We tend to think of sports as static in their popularity — as if baseball, football and basketball have always been the center of our collective attention. In the mid-1800s rowing was among the most popular sports in the United States.
It had started in busy harbors, where oar-powered water taxis and other craft would compete in informal races for cash prizes that the crews put up. It soon spread to colleges and universities, where it remains popular today. In fact, the Harvard-Yale Regatta, founded in 1852, is the oldest intercollegiate sporting event in the country, held annually since 1859 except during major wars.
On Sept. 9, 1867, two of the country’s leading rowers, James Hammill of Pittsburgh and Walter Brown of Portland, Maine, met in a 5-mile race on the Hudson River to compete for a $4,000 purse — a princely sum. Estimates put the crowd at 50,000 people. Betting was as heavy as any could remember.
Hammill’s single-person shell was built in Harlem, New York, by James McKay. Brown’s was built at the Elliott yard in Greenport, New York, on Long Island. Both rowers were followed by barges with supporters on board, and each barge had a pistol-wielding “referee” to ward off any skullduggery.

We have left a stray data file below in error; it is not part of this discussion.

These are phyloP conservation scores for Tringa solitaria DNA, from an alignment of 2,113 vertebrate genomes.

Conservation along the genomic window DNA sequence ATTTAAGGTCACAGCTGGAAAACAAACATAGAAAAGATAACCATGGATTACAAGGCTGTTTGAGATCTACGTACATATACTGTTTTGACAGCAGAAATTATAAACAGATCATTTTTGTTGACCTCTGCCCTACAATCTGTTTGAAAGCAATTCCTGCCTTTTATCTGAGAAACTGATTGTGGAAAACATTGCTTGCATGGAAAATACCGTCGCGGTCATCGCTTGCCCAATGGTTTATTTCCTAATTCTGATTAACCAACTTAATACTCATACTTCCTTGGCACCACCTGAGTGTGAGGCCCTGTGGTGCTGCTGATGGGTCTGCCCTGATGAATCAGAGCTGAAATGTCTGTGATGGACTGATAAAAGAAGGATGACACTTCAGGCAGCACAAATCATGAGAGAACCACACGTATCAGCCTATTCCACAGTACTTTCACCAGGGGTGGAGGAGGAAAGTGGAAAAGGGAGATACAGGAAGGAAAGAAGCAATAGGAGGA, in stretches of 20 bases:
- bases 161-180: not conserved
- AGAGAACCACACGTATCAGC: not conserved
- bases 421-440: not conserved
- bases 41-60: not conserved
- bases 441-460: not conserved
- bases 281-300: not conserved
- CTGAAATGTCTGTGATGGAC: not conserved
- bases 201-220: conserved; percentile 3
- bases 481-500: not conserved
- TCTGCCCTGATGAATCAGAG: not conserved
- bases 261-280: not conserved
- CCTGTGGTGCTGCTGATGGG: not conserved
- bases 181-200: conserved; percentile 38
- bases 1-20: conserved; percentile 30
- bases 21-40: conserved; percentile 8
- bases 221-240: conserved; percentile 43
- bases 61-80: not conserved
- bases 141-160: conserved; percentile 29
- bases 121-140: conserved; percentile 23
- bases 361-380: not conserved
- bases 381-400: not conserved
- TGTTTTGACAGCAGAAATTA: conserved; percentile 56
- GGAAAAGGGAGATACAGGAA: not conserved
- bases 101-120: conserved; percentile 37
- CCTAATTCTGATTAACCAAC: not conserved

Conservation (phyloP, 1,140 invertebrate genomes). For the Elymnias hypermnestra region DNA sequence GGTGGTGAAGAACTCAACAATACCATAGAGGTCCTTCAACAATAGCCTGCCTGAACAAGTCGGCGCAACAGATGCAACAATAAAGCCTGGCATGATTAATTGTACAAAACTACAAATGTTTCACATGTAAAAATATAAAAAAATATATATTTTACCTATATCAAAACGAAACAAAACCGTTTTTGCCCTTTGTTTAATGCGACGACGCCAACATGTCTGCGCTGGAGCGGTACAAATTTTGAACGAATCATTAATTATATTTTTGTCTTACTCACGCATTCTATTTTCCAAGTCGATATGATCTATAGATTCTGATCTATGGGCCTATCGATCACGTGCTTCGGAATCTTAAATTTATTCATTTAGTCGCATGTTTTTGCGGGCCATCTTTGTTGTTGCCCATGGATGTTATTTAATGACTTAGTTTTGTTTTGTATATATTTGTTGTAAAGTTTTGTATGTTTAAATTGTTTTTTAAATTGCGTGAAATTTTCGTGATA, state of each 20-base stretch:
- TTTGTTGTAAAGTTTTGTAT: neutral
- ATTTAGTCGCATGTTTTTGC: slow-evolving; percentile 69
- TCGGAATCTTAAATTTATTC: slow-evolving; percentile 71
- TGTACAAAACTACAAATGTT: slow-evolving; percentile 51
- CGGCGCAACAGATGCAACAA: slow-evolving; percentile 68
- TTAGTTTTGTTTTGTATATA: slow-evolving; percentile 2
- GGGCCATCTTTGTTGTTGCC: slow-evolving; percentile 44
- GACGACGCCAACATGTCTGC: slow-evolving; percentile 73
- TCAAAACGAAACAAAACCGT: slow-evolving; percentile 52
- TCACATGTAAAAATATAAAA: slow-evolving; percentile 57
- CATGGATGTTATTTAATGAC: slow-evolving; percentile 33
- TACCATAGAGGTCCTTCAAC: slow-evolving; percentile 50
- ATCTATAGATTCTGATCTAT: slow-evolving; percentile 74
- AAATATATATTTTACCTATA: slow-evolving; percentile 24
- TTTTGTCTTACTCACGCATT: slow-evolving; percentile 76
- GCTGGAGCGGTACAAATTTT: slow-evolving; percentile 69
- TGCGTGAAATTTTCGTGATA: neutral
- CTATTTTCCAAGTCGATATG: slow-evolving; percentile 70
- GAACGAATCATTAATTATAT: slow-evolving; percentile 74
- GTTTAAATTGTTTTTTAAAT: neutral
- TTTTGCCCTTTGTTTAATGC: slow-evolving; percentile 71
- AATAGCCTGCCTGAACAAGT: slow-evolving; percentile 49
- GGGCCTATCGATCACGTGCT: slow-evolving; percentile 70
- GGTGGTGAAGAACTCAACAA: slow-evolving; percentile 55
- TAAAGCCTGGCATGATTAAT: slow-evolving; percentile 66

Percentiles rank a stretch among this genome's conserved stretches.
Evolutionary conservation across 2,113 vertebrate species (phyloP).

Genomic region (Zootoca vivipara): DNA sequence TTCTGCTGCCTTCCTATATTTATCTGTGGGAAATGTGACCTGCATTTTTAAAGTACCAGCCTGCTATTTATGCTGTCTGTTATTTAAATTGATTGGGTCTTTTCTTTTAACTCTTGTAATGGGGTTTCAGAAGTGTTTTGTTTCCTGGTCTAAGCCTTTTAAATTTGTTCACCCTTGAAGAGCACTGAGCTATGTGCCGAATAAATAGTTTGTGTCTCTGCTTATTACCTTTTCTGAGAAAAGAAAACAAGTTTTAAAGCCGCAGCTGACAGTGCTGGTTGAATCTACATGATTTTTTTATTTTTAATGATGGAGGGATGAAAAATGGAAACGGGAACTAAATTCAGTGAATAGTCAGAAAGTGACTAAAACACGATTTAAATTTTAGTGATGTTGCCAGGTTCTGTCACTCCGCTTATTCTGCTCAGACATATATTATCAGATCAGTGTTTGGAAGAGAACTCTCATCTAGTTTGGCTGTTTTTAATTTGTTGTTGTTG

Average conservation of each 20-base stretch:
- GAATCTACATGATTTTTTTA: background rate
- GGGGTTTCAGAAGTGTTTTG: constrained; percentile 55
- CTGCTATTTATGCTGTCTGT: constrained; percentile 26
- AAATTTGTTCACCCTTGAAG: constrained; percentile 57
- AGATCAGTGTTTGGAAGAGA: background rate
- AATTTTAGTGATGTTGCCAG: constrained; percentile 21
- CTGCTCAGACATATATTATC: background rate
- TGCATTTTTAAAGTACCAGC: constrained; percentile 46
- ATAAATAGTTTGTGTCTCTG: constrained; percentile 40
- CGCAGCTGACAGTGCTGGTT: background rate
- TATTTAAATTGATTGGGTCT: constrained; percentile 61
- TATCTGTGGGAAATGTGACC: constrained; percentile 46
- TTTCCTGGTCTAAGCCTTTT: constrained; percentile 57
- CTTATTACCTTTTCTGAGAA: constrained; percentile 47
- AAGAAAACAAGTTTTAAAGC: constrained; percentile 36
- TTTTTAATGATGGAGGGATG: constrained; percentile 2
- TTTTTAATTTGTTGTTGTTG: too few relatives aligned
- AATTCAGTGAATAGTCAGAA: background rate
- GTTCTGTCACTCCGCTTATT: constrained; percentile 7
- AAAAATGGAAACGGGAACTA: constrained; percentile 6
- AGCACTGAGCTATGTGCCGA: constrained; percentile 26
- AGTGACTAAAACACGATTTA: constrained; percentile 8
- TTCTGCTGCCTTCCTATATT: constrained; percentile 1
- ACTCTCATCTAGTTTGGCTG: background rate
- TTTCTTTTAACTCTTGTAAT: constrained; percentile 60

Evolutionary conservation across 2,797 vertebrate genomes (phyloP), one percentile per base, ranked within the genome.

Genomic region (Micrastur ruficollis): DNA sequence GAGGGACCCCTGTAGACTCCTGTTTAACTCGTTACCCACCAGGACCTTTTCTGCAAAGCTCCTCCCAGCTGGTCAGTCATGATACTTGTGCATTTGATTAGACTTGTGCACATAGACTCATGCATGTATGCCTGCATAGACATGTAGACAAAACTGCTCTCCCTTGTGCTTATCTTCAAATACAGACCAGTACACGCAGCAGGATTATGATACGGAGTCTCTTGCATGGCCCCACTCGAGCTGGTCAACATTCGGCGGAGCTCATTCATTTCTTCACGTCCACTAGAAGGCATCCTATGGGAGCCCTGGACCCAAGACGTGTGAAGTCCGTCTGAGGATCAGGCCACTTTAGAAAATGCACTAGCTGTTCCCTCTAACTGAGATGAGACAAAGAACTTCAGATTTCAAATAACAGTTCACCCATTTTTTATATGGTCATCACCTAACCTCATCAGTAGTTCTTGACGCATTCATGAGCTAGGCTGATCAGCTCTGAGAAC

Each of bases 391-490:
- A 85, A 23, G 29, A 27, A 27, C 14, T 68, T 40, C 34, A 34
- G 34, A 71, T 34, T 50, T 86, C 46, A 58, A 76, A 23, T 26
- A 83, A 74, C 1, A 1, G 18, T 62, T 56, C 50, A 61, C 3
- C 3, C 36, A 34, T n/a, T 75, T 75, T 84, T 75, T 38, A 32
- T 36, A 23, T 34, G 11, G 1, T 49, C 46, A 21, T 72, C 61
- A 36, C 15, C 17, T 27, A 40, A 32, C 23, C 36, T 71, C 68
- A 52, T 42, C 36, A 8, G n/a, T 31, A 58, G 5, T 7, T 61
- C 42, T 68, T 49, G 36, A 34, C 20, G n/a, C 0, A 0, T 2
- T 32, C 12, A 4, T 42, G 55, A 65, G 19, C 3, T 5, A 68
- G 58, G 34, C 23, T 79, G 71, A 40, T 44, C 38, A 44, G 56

Brown got off to his usual fast start on the up-and-back course, but Hammill, always slow off the line, reached the turning mark first. Unfortunately, the current forced him into the stake boat. “Brown, seeing the predicament, headed directly for Hamill [sic],” a report says. “[He] broke his boat and put Hamill, who could not swim, into the water to be picked up by his pilot. Then Brown went on down and claimed the race.”
Talk about serious competition. A contentious dockside protest followed. Brown’s move was called a foul, and the race was awarded to Hammill. Meanwhile, the dock they’d all been standing on sank, dumping half of the contestants into the water.
This article originally appeared in the November 2015 issue.